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Java How to Program, 6/e

ISBN:
0-13-148398-6
© 2005
pages: 1576
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This tutorial introduces a new convenience feature of Java 5.0—the static import declaration—which enables programmers to refer to the imported static members of a class as if they were declared in the class that uses them. Thus, it is not necessary to qualify the imported static members with the name of the class in which they were declared. This tutorial is intended for students and professionals who are familiar with static class members in Java.

Download the code for this tutorial here.

[Note: This tutorial is an excerpt (Section 8.12) of Chapter 8, Class and Objects: A Deeper Look, from our textbook Java How to Program, 6/e. This tutorial may refer to other chapters or sections of the book that are not included here. Permission Information: Deitel, Harvey M. and Paul J., JAVA HOW TO PROGRAM, ©2005, pp.380-382. Electronically reproduced by permission of Pearson Education, Inc., Upper Saddle River, New Jersey.]

8.12 static Import

In Section 6.3, you learned about the static fields and methods of class Math. We invoked class Math's static fields and methods by preceding each with the class name Math and a dot (.). A static import declaration (a new feature of J2SE 5.0) enables programmers to refer to imported static members as if they were declared in the class that uses them—the class name and a dot (.) are not required to use an imported static member.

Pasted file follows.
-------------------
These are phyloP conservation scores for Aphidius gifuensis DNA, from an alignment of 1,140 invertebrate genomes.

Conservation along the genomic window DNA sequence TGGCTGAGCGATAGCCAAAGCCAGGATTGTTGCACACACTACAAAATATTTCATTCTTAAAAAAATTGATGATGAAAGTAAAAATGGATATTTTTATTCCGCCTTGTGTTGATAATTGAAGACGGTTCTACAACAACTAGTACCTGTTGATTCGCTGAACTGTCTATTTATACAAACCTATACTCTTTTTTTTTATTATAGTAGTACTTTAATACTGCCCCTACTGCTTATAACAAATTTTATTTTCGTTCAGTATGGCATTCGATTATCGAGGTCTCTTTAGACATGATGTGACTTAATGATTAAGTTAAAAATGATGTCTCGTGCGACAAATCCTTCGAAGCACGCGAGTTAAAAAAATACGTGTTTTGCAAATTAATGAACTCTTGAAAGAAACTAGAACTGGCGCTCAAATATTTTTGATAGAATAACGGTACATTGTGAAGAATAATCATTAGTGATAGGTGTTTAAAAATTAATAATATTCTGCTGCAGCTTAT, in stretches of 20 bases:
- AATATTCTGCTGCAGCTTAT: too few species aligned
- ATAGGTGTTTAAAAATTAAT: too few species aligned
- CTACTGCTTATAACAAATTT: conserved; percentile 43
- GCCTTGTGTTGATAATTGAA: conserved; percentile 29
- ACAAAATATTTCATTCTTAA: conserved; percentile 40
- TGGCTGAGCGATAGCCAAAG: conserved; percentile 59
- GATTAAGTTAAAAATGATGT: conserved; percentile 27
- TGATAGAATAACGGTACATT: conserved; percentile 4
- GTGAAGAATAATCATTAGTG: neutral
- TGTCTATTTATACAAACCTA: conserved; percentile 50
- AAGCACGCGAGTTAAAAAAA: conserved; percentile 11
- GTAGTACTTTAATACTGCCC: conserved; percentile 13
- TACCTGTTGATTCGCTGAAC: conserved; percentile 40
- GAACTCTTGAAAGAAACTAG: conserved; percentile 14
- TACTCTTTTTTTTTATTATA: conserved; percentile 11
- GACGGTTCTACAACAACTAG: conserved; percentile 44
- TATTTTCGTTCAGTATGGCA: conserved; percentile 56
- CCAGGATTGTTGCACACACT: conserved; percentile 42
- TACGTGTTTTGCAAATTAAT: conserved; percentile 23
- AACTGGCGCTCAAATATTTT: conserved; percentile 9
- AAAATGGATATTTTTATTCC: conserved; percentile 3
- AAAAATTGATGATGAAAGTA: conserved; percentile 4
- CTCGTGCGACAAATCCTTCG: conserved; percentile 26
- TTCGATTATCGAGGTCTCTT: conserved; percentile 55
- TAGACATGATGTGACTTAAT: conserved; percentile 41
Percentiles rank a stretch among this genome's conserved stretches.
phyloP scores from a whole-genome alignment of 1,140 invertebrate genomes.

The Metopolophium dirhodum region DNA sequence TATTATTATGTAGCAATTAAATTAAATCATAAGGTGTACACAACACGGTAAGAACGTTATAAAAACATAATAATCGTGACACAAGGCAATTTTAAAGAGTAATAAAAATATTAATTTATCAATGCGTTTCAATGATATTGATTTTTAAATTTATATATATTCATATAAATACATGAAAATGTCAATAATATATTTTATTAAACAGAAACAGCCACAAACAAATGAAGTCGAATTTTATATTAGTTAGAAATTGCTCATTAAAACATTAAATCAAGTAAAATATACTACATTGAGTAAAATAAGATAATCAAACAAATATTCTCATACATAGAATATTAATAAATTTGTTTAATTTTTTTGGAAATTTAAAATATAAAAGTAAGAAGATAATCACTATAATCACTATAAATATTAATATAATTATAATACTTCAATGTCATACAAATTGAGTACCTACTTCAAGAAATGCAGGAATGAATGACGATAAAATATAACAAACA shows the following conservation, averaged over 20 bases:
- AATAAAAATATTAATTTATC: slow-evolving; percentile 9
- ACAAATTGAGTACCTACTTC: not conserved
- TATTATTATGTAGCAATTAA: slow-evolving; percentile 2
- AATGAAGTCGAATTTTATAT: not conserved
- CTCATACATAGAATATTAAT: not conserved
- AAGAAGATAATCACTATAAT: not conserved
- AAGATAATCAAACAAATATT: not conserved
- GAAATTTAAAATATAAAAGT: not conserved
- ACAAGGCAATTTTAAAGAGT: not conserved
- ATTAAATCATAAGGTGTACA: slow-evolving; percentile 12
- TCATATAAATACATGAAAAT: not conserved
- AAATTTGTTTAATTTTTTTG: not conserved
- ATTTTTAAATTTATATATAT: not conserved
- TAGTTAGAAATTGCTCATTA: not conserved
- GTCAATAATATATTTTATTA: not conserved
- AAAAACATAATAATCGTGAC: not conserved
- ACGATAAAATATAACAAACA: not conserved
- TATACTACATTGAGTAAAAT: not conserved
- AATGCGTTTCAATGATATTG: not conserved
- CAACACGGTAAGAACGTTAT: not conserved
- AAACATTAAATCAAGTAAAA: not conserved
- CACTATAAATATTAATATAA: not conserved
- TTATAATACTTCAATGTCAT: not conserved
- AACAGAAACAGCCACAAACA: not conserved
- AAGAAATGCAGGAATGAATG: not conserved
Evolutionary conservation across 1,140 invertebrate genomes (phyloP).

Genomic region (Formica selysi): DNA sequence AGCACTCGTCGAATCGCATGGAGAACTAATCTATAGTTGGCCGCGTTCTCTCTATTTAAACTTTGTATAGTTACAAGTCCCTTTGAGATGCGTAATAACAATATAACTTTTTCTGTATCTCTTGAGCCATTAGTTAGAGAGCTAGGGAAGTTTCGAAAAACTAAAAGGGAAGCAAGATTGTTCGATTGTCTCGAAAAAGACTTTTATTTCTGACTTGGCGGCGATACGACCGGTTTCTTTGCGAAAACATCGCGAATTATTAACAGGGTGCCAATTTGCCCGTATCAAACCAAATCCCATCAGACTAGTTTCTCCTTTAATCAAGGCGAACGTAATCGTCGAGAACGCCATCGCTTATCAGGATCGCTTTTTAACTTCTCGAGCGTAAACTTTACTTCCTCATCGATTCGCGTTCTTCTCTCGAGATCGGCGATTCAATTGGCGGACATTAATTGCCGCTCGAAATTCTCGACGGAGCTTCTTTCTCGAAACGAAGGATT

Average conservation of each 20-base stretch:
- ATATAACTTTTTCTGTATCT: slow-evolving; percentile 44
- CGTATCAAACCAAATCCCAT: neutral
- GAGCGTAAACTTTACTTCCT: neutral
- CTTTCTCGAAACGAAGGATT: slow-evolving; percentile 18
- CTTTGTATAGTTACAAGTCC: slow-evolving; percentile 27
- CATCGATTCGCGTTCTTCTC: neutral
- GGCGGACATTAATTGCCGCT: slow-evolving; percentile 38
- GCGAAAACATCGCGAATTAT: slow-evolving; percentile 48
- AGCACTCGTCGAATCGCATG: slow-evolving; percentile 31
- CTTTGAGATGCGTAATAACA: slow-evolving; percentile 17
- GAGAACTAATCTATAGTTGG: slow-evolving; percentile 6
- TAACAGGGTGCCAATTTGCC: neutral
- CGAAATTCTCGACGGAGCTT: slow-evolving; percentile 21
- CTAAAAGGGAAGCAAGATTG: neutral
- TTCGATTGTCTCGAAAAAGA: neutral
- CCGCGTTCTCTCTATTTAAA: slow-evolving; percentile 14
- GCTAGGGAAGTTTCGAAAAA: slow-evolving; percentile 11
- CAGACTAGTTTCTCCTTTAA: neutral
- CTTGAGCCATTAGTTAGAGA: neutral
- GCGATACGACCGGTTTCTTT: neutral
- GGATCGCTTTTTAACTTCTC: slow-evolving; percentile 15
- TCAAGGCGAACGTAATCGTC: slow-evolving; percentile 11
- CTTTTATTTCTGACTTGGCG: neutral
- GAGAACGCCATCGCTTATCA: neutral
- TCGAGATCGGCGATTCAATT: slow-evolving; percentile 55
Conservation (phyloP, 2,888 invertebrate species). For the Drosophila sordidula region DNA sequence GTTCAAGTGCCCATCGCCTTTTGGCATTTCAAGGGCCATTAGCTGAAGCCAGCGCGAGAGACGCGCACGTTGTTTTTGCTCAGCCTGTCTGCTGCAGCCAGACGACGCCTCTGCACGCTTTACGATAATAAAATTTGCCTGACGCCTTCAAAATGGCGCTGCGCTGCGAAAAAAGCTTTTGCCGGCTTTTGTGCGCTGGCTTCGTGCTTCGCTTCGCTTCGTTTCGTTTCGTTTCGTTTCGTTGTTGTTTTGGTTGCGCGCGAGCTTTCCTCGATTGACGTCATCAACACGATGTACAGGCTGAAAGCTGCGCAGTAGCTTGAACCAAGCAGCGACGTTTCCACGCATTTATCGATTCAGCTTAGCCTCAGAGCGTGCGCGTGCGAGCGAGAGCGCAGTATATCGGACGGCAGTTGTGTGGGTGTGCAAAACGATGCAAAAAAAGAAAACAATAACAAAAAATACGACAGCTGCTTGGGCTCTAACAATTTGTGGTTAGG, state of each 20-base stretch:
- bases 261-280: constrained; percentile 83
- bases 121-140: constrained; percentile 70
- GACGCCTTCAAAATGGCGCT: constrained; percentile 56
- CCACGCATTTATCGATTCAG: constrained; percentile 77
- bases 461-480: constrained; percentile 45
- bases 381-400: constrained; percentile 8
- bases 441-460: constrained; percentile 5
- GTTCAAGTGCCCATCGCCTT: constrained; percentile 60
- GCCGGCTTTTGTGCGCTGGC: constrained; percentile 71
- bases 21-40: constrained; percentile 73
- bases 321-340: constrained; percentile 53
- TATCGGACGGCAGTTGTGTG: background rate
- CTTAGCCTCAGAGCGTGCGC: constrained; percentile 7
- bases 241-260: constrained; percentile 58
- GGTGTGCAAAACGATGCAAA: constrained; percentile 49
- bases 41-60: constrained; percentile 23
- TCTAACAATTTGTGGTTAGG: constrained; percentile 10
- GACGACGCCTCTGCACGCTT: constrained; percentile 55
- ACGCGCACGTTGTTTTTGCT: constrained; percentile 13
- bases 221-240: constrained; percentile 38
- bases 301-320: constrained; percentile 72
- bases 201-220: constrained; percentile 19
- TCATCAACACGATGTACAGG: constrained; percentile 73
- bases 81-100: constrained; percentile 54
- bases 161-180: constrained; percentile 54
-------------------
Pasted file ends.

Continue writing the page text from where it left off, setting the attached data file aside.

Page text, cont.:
A static import declaration has two forms—one that imports a particular static member (which is known as single static import) and one that imports all static members of a class (which is known as static import on demand). The following syntax imports a particular static member:

import static packageName.ClassName.staticMemberName;

where packageName is the package of the class (e.g., java.lang), ClassName is the name of the class (e.g., Math) and staticMemberName is the name of the static field or method (e.g., PI or abs). The following syntax imports all static members of a class:

import static packageName.ClassName.*;

where packageName is the package of the class (e.g., java.lang) and ClassName is the name of the class (e.g., Math). The asterisk (*) indicates that all static members of the specified class should be available for use in the class(es) declared in the file. Note that static import declarations import only static class members. Regular import statements should be used to specify the classes used in a program.

     Figure 8.14 demonstrates a static import. Line 3 is a static import declaration, that imports all static fields and methods of class Math from package java.lang. Lines 9–12 access the Math class’s static field E (line 11) and the static methods sqrt (line 9), ceil (line 10), log (line 11) and cos (line 12) without preceding the field name or method names with class name Math and a dot.


Fig. 8.14 Static import Math methods.
   1  // Fig. 8.14: StaticImportTest.java
2 // Using static import to import static methods of class Math.
3 import static java.lang.Math.*;
4
5 public class StaticImportTest
6 {
7 public static void main( String args[] )
8 {
9 System.out.printf( "sqrt( 900.0 ) = %.1f\n", sqrt( 900.0 ) );
10 System.out.printf( "ceil( -9.8 ) = %.1f\n", ceil( -9.8 ) );
11 System.out.printf( "log( E ) = %.1f\n", log( E ) );
12 System.out.printf( "cos( 0.0 ) = %.1f\n", cos( 0.0 ) );
13 } // end main
14 } // end class StaticImportTest
 
sqrt( 900.0 ) = 30.0
ceil( -9.8 ) = -9.0
log( E ) = 1.0
cos( 0.0 ) = 1.0


Common Programming Error 8.9
A compilation error occurs if a program attempts to import static methods that have the same signature or static fields that have the same name from two or more classes.

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